Little Gem magnolia: Hardy and versatile win for breeding

Once established, magnolia Teddy Bear doesn’t need much watering.
Once established, magnolia Teddy Bear doesn’t need much watering. Photo Contributed

ONE of the great plant-breeding success stories of the past 10 years or so has been magnolia Little Gem.

Bred from the classic evergreen Bull Bay magnolia (magnolia grandiflora), Little Gem has proven to be a very reliable large shrub or small tree. It works well as a hedge, as a feature plant in a garden or lawn, or in large containers. It can grow to about 8-10m tall and 3-4m wide. It can tolerate dry spells as well as positions that may stay wet for a while after heavy rain.

It is a versatile and hardy plant, and is widely used in commercial landscaping as well as private gardens. It's not particularly fussy about soil type, temperature or humidity. Little Gem is a sound investment.

Magnolia Teddy Bear is another dwarf evergreen magnolia, growing only to about 4m and maintaining a very compact, conical shape. The glossy, deep green leaves have a rich, coppery underside which is quite velvety, even fuzzy - hence the name Teddy Bear. The leaves are more rounded and closer together than those on Little Gem. This gorgeous foliage contrasts beautifully with the huge, fragrant 15-20cm white flowers that appear in spring, summer and autumn. Great as a hedge, screen or feature plant, Teddy Bear prefers full sun to light shade. It makes a brilliant potted plant.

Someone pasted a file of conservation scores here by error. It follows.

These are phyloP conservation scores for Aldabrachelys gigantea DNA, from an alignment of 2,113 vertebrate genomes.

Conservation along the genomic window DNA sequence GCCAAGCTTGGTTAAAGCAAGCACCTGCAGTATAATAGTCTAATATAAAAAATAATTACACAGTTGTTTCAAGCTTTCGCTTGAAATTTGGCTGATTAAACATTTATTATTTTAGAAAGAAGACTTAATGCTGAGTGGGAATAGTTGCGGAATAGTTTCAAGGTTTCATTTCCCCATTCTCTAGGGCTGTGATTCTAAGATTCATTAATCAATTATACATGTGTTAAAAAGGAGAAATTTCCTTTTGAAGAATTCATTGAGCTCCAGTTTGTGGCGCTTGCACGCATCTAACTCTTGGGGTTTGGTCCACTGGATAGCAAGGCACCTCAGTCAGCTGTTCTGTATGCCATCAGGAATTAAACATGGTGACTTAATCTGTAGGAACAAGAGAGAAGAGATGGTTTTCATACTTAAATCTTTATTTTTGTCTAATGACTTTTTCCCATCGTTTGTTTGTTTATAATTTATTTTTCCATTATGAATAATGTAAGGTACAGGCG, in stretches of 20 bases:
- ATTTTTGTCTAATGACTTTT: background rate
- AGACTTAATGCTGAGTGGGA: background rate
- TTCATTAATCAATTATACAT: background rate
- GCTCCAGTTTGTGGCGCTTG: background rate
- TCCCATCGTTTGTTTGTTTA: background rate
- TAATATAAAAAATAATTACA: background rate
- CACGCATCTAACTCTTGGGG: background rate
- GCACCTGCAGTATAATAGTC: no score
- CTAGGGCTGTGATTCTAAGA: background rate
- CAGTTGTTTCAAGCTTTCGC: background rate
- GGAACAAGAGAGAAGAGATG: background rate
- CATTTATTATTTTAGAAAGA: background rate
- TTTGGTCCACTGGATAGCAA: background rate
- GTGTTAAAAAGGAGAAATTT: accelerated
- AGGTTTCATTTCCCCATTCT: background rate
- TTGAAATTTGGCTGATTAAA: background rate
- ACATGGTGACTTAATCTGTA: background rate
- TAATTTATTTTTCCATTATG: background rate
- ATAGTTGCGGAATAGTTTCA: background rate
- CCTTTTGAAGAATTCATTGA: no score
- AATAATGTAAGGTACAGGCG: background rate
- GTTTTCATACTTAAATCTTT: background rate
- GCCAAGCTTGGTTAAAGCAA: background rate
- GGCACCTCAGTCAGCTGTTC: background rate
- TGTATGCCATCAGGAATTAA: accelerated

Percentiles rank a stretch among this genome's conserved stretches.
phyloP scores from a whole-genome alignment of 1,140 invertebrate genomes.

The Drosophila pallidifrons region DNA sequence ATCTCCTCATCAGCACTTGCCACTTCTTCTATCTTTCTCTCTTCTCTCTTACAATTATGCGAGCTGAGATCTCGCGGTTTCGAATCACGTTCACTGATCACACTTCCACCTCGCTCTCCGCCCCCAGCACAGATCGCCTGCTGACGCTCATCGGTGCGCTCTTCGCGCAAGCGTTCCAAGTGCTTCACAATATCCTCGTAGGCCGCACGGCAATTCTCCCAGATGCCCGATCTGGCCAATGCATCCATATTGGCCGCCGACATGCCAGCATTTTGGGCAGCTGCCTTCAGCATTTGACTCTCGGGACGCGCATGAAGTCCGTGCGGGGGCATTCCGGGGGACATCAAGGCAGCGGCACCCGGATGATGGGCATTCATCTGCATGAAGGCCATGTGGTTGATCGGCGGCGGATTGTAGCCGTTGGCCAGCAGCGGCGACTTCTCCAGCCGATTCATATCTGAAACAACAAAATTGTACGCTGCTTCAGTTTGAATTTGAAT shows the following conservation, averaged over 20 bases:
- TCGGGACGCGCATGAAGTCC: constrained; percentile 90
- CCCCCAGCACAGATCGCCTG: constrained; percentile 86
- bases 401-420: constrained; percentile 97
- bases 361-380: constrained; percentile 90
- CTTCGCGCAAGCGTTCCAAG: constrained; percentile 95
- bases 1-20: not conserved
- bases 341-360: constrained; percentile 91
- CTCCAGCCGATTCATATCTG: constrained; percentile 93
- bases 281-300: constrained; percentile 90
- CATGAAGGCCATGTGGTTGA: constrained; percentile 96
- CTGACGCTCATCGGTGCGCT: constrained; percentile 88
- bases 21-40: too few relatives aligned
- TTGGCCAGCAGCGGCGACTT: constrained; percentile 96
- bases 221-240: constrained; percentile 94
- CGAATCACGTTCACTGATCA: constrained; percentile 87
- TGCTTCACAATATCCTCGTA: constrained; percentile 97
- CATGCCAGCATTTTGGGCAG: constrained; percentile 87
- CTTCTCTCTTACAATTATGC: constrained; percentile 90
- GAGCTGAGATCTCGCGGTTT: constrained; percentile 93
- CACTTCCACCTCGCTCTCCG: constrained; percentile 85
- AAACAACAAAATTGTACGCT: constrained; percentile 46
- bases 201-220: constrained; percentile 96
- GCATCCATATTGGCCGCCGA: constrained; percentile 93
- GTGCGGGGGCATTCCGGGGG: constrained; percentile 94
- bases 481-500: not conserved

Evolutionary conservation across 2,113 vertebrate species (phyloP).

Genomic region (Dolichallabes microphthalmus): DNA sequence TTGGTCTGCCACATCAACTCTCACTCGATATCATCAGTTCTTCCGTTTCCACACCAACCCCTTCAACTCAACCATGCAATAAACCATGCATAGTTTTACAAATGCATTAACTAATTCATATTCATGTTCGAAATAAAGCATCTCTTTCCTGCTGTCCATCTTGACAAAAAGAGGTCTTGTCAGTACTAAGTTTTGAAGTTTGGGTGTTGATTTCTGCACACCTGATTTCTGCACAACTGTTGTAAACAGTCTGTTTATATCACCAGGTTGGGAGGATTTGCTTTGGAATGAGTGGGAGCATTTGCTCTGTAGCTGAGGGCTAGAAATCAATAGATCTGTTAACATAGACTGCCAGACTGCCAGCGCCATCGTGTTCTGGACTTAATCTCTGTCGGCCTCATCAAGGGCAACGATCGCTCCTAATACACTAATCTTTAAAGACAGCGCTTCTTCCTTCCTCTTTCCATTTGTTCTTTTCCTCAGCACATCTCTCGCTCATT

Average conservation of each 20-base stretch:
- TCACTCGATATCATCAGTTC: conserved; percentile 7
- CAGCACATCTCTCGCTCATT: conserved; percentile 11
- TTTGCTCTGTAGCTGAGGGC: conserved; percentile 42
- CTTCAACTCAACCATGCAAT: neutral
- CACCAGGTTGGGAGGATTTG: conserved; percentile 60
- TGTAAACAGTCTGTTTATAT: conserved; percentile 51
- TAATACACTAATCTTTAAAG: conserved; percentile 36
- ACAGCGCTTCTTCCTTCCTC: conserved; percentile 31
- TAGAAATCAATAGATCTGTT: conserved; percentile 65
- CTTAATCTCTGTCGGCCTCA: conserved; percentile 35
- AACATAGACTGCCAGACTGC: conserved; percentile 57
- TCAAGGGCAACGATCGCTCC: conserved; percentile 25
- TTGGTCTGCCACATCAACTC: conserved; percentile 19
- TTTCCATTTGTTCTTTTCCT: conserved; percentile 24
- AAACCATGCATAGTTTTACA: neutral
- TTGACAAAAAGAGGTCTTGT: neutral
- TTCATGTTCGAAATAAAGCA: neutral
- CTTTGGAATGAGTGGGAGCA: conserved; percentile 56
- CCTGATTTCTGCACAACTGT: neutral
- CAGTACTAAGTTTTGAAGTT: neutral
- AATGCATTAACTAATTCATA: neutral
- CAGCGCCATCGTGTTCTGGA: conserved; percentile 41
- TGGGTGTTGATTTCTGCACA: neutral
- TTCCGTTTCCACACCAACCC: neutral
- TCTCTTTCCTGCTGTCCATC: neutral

Thanks to its naturally compact growth habit, pruning is not really necessary. If you do want to tidy it up or keep it shorter, give it a light trim in late winter or early spring. Like Little Gem, Teddy Bear is remarkably hardy. Once established, it doesn't need much watering.

When planting trees and shrubs, take the time to prepare the soil to give them the best possible conditions. Those plants are going to be there for many years, so it's worth getting it right. Dig a hole about 1.5 times the size of the pot containing your plant. Add some well-composted organic matter, mixing it into the bottom of the hole and into the soil that you will use to backfill.

Ease the plant out of the pot and gently loosen the roots a little. Place the root ball into the hole so that the top is level with the surface of the surrounding soil. Fill the gap between the root ball and the edge of the hole with soil, and firm it down. Water well, apply some mulch and water again. Water deeply every week or so until the plant is established.

If you are planting into a pot, use the best potting mix you can get. Obviously, potted plants will need regular watering throughout their lifetime.

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Topics:  gardening

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